Live: Snow set to blanket Kyiv as power shortages persist

Issued on: 27/11/2022 – 09:23

A pedestrian walks past the Bell Tower (C) of St Sophia’s Cathedral (Back right) in central Kyiv on November 25, 2022. © Bulent KIlic, AFP

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Heavy snowfall was expected Sunday in the Ukrainian capital Kyiv, while the electricity supply is still disrupted due to recent air strikes carried out by Russia, guaranteeing a difficult winter for the city’s inhabitants. Meanwhile, Ukraine’s Zelensky says he wants to send around 60 ships to African nations in need of urgent food aid such as Ethiopia, Sudan, South Sudan, Somalia and Yemen. Follow our live blog for all the latest developments. All times are Paris time (GMT+1).


9:30pm: 25 Ukrainian soldiers hospitalised after bus crash in Latvia

Twenty-five Ukrainian soldiers and an Estonian soldier were hospitalised after their bus collided with a truck in , Estonian public broadcaster ERR reported on Sunday.

The coach travelling from Tallinn to Riga was chartered by the Estonian army, and its driver was killed in the Saturday evening crash, ERR said. It did not say why the Ukrainian soldiers were in Latvia.

The crash was one of several that occurred along the road on Saturday as ice and snow made driving hazardous, Latvia’s public broadcaster said.

8:06pm: Kyiv mayor hits back at Zelensky

The mayor of Kyiv, former professional boxer Vitali Klitschko, hit back on Sunday at criticism by president over measures to help residents withstand power cuts, describing disputes as “senseless” amid Russia’s military campaign.

Klitschko said 430 “warming centres” were helping residents cope with the effects of Russian attacks on power stations and more than 100 more were planned in case of extreme conditions. President y noted last week there were a lot of complaints about measures adopted in the capital.

“I do not want to become involved in political battles, particularly in the current situation,” Klitschko said in a video posted on Telegram.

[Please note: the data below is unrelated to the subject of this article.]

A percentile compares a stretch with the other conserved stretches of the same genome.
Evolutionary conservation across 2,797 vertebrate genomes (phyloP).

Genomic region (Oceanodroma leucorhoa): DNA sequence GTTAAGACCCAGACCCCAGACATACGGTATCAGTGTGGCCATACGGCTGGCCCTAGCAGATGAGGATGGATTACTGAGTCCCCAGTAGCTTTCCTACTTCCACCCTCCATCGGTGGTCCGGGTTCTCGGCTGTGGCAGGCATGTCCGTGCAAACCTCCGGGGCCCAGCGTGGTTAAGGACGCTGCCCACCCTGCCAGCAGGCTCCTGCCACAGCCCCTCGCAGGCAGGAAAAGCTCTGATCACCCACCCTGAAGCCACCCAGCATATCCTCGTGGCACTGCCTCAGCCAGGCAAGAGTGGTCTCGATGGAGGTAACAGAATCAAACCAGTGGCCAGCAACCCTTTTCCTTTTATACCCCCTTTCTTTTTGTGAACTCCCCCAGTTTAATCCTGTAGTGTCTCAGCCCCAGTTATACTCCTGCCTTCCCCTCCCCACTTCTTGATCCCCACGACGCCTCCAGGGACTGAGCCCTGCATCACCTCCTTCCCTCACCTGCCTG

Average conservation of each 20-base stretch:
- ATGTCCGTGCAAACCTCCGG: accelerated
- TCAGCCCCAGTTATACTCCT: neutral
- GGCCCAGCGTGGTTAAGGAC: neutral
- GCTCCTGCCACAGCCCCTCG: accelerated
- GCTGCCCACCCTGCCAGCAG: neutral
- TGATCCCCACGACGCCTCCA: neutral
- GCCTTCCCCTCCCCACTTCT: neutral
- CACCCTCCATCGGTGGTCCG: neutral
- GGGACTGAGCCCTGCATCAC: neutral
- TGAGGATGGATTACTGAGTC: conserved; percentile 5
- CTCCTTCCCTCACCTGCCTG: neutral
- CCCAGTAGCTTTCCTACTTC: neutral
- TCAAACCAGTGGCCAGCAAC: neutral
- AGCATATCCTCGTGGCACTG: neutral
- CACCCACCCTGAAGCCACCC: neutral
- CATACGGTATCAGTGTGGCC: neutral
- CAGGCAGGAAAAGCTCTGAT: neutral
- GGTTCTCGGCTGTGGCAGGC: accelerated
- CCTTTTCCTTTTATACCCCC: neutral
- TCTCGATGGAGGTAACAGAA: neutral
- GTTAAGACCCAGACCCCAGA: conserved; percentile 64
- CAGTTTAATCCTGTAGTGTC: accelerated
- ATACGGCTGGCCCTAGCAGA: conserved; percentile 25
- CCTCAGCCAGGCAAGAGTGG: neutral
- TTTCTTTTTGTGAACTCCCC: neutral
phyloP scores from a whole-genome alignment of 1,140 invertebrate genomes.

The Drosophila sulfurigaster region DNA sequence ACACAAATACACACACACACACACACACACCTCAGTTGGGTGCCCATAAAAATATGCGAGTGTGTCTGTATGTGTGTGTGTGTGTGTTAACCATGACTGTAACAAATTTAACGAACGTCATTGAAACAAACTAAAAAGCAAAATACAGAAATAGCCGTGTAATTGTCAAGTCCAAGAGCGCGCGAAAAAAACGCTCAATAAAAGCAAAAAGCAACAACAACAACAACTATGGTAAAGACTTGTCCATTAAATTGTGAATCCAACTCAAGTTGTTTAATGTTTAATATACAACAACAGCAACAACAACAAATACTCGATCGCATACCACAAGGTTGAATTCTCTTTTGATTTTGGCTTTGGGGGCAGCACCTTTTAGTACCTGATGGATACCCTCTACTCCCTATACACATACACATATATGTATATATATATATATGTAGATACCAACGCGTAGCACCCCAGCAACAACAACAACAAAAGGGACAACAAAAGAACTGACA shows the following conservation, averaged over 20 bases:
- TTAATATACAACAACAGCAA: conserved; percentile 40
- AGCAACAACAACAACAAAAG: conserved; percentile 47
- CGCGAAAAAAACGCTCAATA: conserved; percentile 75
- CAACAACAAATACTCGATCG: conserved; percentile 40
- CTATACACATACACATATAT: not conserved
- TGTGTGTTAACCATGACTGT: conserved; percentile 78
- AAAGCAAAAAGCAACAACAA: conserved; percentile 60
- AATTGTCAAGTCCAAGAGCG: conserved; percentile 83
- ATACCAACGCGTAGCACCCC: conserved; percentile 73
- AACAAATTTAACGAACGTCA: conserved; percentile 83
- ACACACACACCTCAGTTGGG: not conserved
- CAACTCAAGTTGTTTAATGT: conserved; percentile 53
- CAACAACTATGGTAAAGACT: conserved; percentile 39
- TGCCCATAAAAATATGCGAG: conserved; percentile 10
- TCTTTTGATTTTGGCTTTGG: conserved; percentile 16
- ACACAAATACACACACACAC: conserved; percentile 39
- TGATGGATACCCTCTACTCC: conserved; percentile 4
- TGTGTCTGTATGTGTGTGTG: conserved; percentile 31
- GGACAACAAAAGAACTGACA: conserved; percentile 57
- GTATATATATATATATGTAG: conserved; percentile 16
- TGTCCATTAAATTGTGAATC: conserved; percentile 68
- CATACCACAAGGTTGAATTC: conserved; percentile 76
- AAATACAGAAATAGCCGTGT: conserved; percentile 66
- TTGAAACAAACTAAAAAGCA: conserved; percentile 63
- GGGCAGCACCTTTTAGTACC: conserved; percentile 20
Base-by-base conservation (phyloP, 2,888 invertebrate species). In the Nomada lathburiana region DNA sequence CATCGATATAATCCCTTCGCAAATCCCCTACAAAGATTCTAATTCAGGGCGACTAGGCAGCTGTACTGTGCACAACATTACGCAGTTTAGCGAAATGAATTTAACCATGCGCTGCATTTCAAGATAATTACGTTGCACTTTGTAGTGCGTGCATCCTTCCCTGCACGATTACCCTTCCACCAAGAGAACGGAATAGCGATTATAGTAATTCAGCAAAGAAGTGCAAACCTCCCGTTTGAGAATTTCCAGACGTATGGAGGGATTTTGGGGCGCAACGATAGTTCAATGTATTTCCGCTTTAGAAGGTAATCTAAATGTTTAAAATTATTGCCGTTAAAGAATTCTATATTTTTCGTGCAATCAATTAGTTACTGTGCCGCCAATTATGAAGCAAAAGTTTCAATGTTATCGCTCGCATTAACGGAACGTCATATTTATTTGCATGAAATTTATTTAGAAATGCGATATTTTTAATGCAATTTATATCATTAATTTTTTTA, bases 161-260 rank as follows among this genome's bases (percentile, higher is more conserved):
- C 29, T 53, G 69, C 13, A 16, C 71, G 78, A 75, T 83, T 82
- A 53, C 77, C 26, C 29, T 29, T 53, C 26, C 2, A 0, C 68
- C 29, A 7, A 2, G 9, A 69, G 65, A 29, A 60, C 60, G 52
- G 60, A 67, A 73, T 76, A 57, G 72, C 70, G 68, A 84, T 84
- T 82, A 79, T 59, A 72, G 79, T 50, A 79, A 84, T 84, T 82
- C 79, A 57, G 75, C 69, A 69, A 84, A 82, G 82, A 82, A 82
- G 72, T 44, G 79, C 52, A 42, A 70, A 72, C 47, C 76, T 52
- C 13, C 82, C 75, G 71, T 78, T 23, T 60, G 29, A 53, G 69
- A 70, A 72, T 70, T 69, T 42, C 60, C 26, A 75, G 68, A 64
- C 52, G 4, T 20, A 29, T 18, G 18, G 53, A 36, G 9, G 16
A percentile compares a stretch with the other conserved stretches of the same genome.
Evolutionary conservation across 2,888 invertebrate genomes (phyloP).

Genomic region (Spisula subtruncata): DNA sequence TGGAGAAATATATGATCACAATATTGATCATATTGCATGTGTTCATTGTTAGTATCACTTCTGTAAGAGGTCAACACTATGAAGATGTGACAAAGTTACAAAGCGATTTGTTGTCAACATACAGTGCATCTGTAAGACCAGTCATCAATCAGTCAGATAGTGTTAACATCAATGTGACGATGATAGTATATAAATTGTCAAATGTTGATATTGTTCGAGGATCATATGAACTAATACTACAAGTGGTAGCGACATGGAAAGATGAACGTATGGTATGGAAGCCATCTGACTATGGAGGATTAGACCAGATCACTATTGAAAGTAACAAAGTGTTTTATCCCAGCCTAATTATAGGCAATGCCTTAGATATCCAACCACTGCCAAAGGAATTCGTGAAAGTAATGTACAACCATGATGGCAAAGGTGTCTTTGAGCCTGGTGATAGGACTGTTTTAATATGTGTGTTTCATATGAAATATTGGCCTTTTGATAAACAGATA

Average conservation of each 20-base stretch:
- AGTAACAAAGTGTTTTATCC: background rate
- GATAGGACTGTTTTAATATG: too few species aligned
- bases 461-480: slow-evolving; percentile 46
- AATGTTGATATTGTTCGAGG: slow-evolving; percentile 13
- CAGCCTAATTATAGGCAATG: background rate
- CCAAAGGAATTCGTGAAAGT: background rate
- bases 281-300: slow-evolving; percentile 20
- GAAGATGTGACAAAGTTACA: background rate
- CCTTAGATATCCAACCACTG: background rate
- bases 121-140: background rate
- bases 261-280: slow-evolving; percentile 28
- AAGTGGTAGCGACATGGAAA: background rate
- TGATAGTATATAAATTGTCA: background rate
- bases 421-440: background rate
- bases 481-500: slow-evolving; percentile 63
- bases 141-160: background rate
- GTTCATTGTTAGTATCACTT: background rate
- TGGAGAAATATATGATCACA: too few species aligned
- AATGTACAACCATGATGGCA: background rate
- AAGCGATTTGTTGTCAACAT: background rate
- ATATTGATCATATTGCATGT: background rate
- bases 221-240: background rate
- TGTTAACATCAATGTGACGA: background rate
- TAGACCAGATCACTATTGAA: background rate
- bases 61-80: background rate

6:18pm: Russia may switch from European to Asian football federation

The Russian Football Union (RFU) may consider switching its football federation membership to Asia from Europe, Russian news agencies quoted RFU head Alexander Dyukov as saying on Sunday.

“A few months ago I said that Asia was premature,” the RIA news agency quoted Dyukov as saying. “But now it is an opportunity that we should consider.”

Global and European football’s governing bodies, and UEFA, decided in February that all Russian teams, whether national or club sides, would be suspended from participation in FIFA and UEFA competitions after Moscow launched its invasion of Ukraine.

4:11pm: Ukraine nuclear boss says he sees signs Russia may leave occupied plant

The head of state-run nuclear energy firm said on Sunday there were signs that Russian forces might be preparing to leave the vast Zaporizhzhia nuclear power plant which they seized in March soon after their invasion.

Such a move would be a major battlefield change in the partially-occupied southeastern Zaporizhzhia region where the front line has hardly shifted for months. Repeated shelling around the plant has spurred fears of a nuclear catastrophe.

“In recent weeks we are effectively receiving information that signs have appeared that they are possibly preparing to leave the (plant),” Petro Kotin, head of Energoatom, said on national television.

© France 24

2:43pm: Power still in short supply in Ukrainian capital Kyiv

Temperatures have dropped below freezing day and night in Kyiv, while millions of people who still live in and around the capital are living with little electricity and heat.

Grid operator Ukrenergo said on Saturday that electricity producers were able to cover only three-quarters of consumption needs, necessitating restrictions and blackouts across the country. Sergey Kovalenko, chief operating officer of YASNO, which provides energy to Kyiv, said the situation in the city has improved but still remained “quite difficult”. He indicated that residents should have at least four hours of power per day. “If you haven’t had at least four hours of electricity in the past day, write to DTEK Kyiv Electric Networks, colleagues will help you figure out what the problem is,” Kovalenko wrote on his Facebook page.